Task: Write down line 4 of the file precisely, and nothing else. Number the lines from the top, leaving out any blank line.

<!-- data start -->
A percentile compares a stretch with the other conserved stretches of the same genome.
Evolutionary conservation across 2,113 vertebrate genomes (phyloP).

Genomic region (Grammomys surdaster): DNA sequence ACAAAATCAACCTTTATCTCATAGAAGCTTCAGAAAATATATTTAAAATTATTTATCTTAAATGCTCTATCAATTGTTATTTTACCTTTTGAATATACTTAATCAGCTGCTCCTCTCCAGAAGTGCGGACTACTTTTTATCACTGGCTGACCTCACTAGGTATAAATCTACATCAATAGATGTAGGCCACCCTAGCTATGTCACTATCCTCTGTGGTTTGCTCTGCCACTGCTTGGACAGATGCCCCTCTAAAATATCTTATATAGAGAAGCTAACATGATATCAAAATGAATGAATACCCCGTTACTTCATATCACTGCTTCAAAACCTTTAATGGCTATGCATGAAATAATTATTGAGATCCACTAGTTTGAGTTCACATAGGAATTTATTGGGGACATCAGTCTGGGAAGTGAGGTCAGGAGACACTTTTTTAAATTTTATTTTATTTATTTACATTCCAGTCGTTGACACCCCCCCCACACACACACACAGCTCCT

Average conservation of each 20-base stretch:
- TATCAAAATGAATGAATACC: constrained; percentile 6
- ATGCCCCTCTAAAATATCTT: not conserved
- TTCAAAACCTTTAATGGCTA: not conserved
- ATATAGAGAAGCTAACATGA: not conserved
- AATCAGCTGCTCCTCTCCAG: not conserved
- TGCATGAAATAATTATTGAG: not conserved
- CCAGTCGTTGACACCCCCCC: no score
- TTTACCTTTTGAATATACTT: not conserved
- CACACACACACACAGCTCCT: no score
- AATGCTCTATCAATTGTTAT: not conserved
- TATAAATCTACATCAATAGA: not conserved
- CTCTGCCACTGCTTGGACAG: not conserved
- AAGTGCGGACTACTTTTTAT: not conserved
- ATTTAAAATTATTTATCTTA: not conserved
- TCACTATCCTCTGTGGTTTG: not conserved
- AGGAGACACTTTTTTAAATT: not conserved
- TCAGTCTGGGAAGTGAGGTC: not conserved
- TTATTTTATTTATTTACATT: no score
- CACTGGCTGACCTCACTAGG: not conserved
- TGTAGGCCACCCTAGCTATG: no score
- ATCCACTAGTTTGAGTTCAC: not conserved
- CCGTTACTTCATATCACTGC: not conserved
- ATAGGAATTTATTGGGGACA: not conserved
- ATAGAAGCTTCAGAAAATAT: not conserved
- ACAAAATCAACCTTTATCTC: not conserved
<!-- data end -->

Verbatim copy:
Average conservation of each 20-base stretch: